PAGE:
We have outlined some common insurance terms to help you understand insurance better.


Used to describe an event that’s unexpected and unintended.

Agreed value

The amount we agree as the sum insured for any item which is the subject of an insurance policy. This is always shown in the insurance policy schedule.


When loss or damage occurs that’s likely to be covered by an insurance policy, this is the action that the policy-holder takes to obtain the benefits provided by the insurance policy.


Cover is the amount of protection provided by an insurance policy.

Dependent children

Children who are under 21 and who aren’t self-supporting.

Duty of disclosure

When you apply for insurance you have a duty of disclosure. This means you must tell us everything you know that an insurer would want to take into account when considering your application for insurance or determining the cost and terms of your application.

The duty of disclosure doesn’t just apply when you take our your insurance. If something happens at any time that you think we ought to know about, then this duty means you are bound to let us know about it. Examples might include criminal convictions, traffic offences other than minor infringements, or modifications to your vehicle or home.

You also need to let us know about any person or organisation who has a financial interest in an insured item.

EQ cover

This is the cover provided by the Earthquake Commission in the event of damage to houses and their contents caused by natural disaster such as a flood or earthquake. It’s funded by the compulsory levy which is included in every home and contents policy premium.


A single event or a series of events which have the same cause.


This is the amount a person making a claim contributes towards the cost of the claim. For example, the standard excess for our home cover is $400, so a policy holder pays the first $400 of any claim on their home policy. The excess is deducted for each and every event that is claimed for.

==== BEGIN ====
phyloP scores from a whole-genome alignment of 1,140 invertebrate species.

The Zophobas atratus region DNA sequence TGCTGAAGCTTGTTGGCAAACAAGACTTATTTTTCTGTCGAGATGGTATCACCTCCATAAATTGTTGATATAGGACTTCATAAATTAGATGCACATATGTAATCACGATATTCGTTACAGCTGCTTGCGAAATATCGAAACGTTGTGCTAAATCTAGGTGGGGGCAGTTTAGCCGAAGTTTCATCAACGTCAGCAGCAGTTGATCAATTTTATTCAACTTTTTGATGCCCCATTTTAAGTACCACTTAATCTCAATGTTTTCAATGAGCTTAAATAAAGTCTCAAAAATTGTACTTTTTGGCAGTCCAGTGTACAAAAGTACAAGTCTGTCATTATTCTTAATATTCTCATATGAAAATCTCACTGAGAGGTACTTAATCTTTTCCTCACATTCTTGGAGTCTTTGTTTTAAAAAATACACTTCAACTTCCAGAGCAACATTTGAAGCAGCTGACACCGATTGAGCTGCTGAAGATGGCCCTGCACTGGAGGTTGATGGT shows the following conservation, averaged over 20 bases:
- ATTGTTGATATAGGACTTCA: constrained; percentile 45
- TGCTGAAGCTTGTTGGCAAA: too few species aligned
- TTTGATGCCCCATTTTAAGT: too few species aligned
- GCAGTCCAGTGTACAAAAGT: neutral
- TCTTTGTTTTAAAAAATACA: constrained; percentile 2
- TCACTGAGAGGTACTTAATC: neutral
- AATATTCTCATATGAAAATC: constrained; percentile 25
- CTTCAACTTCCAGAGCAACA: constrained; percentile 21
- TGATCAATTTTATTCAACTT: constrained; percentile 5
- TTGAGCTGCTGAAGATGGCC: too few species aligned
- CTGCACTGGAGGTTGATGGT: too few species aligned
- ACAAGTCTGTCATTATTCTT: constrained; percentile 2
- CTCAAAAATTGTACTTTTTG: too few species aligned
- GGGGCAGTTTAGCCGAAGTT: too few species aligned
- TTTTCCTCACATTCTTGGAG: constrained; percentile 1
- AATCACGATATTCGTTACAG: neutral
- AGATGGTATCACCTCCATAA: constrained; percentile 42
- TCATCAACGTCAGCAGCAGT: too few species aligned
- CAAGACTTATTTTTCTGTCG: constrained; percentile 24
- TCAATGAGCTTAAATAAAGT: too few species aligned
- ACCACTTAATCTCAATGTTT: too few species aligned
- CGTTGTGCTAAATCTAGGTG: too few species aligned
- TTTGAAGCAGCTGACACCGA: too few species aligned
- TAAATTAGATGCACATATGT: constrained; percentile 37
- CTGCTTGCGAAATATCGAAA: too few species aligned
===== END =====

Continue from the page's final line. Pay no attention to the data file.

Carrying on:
Sometimes we may vary the amount of excess depending on the particular situation.


For the purposes of a travel insurance policy ‘family’ is defined as two close family members travelling either together, or with their dependent children or grandchildren.

A close family member is defined as your spouse, de facto partner, fiancé, fiancée; or child, step-child, grandchild; or brother, sister, brother-in-law, sister-in-law; or son-in-law, daughter-in-law; or parent, step-parent, grandparent, guardian or parent-in-law.

Imposed excess

This is the term that we use for an excess that we have applied to your insurance cover due to your personal situation.

Indemnity value

An item's current value allowing for its age and condition immediately before the loss or damage happened.


For the purposes of a travel insurance policy, an individual is one person travelling either on their own, or with their children or grandchildren under the age of 21 who aren’t self-supporting.

Legal liability

Legal liability is when you’re found to be responsible for damage to someone else’s property or injury to someone else, by the courts, a tribunal, or arbitration.


Responsibility for injury or damage caused.

Linked policy discount